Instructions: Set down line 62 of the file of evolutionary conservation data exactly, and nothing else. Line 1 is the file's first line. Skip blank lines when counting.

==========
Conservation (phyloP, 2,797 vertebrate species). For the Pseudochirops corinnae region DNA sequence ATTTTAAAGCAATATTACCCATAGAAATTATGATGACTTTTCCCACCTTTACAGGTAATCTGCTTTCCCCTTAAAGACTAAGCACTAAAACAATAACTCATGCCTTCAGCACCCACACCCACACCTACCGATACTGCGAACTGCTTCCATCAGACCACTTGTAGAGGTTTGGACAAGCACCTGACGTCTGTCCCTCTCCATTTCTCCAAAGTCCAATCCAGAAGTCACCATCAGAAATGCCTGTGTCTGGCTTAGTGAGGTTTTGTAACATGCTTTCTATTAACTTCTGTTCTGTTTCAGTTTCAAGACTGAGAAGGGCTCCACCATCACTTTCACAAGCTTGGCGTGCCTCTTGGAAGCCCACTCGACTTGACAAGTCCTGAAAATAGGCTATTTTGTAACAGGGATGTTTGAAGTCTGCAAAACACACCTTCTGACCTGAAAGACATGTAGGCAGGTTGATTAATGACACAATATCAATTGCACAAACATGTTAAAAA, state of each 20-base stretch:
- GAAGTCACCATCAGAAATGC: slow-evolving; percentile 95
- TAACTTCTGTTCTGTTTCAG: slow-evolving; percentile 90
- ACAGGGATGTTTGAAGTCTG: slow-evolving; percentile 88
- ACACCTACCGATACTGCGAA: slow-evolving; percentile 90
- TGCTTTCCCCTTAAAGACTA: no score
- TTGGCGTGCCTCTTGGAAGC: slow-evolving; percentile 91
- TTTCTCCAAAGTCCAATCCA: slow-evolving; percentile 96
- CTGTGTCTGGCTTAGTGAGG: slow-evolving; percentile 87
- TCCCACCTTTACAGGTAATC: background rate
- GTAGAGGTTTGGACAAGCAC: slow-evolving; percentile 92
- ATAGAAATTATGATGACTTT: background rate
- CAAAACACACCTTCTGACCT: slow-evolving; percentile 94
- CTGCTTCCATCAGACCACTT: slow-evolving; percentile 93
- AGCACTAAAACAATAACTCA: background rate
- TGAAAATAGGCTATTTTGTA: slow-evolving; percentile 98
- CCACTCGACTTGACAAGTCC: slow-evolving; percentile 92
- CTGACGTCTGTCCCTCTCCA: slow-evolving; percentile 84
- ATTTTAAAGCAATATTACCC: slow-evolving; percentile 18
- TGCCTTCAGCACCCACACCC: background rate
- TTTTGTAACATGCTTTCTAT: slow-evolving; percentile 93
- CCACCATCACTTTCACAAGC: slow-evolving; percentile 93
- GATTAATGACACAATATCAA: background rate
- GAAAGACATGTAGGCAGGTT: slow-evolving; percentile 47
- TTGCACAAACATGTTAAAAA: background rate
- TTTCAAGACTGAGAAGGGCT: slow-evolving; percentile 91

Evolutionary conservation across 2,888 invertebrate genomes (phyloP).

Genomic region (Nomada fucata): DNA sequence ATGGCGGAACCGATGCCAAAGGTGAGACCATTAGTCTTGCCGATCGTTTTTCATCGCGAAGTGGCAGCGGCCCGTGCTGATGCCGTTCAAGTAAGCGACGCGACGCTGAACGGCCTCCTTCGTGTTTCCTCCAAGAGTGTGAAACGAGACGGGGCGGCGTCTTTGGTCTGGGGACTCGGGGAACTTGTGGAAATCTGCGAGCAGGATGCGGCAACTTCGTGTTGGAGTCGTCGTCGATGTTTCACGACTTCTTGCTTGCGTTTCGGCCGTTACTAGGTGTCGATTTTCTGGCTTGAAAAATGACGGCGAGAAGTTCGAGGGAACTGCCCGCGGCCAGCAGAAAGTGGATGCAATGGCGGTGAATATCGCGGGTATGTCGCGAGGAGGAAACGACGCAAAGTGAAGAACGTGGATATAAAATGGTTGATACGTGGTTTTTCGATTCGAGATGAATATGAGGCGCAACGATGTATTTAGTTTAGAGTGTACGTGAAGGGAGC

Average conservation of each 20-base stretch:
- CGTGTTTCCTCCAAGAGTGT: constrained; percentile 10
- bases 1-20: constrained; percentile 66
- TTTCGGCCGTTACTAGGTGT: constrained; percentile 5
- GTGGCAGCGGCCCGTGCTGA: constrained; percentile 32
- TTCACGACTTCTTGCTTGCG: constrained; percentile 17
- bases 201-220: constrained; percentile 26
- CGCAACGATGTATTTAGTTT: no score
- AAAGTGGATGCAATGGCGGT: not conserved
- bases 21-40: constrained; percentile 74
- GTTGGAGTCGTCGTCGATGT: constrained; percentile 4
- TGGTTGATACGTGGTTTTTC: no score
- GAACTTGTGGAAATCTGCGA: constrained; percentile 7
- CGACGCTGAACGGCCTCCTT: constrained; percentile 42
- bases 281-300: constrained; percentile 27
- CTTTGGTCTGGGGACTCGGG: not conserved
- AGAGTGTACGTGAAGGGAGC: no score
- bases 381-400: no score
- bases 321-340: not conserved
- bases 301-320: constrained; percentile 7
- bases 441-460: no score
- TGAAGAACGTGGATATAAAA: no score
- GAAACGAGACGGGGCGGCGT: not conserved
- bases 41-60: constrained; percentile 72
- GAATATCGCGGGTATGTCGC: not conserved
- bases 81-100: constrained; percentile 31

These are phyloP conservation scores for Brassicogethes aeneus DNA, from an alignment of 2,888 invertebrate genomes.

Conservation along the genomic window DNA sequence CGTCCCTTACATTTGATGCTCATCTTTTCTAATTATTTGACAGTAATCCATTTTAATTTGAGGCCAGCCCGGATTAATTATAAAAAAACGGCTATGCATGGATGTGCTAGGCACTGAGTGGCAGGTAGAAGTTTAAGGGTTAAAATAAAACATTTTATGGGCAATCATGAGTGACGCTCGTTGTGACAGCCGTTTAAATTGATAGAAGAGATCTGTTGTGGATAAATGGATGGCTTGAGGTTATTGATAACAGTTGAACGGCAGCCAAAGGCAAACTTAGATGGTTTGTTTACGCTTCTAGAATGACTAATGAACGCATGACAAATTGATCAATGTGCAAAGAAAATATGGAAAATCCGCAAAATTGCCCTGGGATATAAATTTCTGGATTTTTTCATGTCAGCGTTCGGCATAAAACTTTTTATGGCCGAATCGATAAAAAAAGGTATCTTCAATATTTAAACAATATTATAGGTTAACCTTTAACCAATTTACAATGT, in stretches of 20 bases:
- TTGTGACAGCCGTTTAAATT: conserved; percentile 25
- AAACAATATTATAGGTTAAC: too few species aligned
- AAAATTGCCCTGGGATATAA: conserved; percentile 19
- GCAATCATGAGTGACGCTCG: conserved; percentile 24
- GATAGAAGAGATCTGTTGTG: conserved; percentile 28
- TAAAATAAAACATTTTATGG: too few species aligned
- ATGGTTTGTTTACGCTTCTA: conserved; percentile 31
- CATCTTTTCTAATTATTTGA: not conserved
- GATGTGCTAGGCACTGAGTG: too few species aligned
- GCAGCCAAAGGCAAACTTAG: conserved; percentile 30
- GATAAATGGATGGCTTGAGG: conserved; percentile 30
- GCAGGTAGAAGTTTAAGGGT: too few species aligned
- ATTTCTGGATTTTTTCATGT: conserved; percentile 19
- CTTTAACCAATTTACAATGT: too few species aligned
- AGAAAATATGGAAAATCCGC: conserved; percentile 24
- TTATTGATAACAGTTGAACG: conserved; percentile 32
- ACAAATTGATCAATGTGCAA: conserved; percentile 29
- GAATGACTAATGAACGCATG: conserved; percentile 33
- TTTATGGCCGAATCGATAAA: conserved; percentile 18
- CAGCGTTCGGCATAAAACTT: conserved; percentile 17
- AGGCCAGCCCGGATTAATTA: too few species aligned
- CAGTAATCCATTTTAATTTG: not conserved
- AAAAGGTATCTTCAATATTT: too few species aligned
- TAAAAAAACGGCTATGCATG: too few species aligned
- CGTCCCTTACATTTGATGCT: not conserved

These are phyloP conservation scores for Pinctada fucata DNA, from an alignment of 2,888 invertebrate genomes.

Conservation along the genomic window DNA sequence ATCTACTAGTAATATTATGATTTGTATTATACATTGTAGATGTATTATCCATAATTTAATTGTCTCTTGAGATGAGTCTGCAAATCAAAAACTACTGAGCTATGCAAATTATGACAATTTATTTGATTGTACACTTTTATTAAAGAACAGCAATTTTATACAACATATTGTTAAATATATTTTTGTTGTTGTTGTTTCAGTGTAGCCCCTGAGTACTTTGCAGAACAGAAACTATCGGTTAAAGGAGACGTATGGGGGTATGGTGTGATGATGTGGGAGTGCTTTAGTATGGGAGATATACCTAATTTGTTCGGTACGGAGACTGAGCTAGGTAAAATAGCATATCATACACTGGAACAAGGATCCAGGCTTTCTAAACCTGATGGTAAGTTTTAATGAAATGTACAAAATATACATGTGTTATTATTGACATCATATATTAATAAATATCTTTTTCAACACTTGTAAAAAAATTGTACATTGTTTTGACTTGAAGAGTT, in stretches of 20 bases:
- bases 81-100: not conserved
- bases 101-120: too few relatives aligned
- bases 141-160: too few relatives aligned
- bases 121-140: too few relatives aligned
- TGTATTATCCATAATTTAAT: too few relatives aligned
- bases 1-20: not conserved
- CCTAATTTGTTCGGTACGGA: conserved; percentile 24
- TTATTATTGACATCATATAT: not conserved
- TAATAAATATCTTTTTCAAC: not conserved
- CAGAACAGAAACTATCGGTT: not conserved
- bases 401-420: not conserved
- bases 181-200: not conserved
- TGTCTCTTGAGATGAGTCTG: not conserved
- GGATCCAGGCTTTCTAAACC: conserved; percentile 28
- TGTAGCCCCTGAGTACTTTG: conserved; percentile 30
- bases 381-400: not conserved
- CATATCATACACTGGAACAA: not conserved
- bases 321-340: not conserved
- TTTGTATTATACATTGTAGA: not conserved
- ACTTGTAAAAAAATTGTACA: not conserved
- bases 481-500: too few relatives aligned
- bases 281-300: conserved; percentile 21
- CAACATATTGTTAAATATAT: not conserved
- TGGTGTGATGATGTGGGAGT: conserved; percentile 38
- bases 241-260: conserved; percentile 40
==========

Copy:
- TAAAATAAAACATTTTATGG: too few species aligned